The NSF plays a critical role in ensuring the health of the nation’s research and education system, the principal source of new ideas and human resources in science and engineering. The NSF is the funding source for approximately 20 percent of all federally supported basic research conducted by U.S. colleges and universities. The NSF’s broad support to US academic institutions provides not only a key source of funds for basic discoveries across disciplinary fields, but also prepares students for the science and engineering workforce. The NSF is the primary federal agency charged with promoting science and engineering education at all levels and in all settings, from pre-kindergarten through career development. This educational effort helps to ensure that the United States has world-class scientists, mathematicians, and engineers.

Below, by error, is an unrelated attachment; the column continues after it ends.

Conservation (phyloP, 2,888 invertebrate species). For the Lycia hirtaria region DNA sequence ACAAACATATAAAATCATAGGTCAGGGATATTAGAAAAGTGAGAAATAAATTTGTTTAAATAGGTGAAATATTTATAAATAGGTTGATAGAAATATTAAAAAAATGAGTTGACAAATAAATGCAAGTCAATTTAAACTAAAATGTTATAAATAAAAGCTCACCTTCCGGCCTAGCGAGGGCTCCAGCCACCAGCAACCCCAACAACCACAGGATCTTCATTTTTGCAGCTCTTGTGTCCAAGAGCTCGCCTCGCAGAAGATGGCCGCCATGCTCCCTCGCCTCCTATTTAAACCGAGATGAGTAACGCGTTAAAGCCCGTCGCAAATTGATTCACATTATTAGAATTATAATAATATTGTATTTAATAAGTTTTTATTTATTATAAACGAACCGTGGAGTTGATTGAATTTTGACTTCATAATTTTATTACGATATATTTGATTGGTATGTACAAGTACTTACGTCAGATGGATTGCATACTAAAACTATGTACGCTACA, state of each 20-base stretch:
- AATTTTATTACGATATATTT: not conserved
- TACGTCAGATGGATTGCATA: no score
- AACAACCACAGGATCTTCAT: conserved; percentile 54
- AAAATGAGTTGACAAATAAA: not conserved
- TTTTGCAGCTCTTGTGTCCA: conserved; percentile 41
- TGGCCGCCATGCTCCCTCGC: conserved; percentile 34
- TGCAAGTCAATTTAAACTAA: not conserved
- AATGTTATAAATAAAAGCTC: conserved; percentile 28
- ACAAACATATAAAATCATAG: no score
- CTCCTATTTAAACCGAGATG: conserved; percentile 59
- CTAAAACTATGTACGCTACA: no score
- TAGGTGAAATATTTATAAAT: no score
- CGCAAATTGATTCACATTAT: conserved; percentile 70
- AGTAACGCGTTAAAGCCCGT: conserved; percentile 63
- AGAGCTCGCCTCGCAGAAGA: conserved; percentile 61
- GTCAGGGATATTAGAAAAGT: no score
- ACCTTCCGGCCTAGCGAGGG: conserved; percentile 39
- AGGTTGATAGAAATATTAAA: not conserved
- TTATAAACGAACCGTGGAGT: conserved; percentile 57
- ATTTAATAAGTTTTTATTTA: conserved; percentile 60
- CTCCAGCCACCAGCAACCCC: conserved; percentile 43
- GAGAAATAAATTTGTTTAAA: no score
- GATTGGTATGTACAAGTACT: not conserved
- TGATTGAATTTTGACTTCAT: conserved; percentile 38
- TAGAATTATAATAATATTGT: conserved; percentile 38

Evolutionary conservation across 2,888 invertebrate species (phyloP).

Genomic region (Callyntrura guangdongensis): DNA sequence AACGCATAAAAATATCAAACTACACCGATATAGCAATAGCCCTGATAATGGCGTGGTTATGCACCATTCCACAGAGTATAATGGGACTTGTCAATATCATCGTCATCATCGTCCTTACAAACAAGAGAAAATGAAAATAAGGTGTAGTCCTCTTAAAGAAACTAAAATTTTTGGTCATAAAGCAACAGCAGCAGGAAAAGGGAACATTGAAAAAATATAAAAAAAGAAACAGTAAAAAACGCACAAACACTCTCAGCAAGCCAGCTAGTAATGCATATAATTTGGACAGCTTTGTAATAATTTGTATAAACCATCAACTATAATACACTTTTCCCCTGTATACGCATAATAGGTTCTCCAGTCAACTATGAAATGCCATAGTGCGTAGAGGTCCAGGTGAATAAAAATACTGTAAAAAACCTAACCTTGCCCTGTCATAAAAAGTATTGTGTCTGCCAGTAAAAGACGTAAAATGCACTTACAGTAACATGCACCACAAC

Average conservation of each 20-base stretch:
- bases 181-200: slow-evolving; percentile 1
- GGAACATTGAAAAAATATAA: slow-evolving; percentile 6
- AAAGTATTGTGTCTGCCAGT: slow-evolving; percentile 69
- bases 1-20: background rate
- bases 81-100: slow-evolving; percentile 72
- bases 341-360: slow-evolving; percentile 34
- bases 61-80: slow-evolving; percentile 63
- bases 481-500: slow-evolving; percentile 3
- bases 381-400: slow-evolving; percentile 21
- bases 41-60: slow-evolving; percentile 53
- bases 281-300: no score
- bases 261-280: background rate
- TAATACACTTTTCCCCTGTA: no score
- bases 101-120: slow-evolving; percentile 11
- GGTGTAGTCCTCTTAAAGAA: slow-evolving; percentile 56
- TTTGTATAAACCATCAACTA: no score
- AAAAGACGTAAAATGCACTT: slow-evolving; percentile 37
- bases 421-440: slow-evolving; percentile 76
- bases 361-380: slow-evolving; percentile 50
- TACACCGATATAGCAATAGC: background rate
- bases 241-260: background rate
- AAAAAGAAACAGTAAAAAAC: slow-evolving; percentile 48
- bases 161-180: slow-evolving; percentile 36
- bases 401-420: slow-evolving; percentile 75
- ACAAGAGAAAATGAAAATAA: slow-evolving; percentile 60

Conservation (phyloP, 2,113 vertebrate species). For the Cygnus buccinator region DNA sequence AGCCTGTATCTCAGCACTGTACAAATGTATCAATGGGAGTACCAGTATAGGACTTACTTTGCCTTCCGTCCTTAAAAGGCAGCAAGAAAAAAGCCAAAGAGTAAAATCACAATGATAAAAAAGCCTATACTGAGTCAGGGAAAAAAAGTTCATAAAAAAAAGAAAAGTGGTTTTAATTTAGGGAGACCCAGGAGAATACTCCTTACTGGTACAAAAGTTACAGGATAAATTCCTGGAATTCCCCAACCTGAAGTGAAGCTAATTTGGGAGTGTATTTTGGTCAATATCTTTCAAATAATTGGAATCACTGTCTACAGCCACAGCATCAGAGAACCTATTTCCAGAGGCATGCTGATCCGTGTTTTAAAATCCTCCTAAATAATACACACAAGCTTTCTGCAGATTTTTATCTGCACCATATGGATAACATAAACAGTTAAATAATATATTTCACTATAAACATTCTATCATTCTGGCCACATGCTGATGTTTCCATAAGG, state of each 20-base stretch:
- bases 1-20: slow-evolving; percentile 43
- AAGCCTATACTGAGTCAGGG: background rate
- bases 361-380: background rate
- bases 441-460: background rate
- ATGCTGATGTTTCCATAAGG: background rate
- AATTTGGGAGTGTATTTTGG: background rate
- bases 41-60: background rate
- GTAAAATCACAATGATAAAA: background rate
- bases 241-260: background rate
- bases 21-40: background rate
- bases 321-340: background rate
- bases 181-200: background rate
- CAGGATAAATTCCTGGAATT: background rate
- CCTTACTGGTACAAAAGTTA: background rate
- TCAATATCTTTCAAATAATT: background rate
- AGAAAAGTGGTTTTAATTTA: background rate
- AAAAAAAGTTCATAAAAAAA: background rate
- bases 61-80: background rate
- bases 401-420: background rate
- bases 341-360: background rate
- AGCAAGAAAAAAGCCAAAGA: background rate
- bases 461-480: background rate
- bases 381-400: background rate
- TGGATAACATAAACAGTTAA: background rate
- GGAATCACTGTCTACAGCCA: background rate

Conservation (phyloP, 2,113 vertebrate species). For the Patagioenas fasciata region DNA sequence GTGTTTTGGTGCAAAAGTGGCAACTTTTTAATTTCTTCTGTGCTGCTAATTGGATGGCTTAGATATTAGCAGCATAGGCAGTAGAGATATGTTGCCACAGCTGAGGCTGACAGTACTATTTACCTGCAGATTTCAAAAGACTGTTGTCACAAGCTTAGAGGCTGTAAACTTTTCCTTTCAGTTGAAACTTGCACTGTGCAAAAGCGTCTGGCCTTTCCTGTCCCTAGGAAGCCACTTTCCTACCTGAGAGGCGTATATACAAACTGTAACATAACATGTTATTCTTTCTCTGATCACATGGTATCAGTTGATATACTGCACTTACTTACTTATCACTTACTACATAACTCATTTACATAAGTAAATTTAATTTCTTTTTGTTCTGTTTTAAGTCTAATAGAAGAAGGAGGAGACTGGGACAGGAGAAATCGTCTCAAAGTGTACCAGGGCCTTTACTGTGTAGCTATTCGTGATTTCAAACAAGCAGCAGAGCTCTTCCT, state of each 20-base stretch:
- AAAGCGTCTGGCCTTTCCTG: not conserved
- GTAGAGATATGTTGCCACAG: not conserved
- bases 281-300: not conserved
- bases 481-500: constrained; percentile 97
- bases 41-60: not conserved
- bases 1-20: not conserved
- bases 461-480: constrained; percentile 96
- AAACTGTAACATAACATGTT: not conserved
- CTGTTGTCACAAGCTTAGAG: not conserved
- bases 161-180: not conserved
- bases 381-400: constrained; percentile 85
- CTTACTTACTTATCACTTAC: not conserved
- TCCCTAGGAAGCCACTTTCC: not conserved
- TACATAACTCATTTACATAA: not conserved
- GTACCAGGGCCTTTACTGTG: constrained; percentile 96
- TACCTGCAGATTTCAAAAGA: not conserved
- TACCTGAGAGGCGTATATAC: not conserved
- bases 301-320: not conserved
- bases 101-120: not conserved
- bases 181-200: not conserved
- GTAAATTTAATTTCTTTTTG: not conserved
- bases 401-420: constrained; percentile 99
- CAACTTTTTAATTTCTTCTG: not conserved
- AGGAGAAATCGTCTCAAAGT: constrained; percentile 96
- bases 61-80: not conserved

The ASM strongly supports the Administration’s request of $6.02 billion in FY 2007 for the NSF, an increase of 7.9 percent over FY 2006. The NSF is one of the three key agencies in the President’s American Competitiveness Initiative (ACI), which plans to double investment over a 10-year period in key federal agencies that support basic research programs emphasizing physical sciences and engineering. The NSF funding request of $6.02 billion is expected to support about 500 more research grants in 2007 and an estimated 6,400 additional scientists, students, and postdoctoral fellows.
The ASM would like to provide the following comments and recommendations on specific programs of interest and concern within the NSF budget.
Biological Sciences Directorate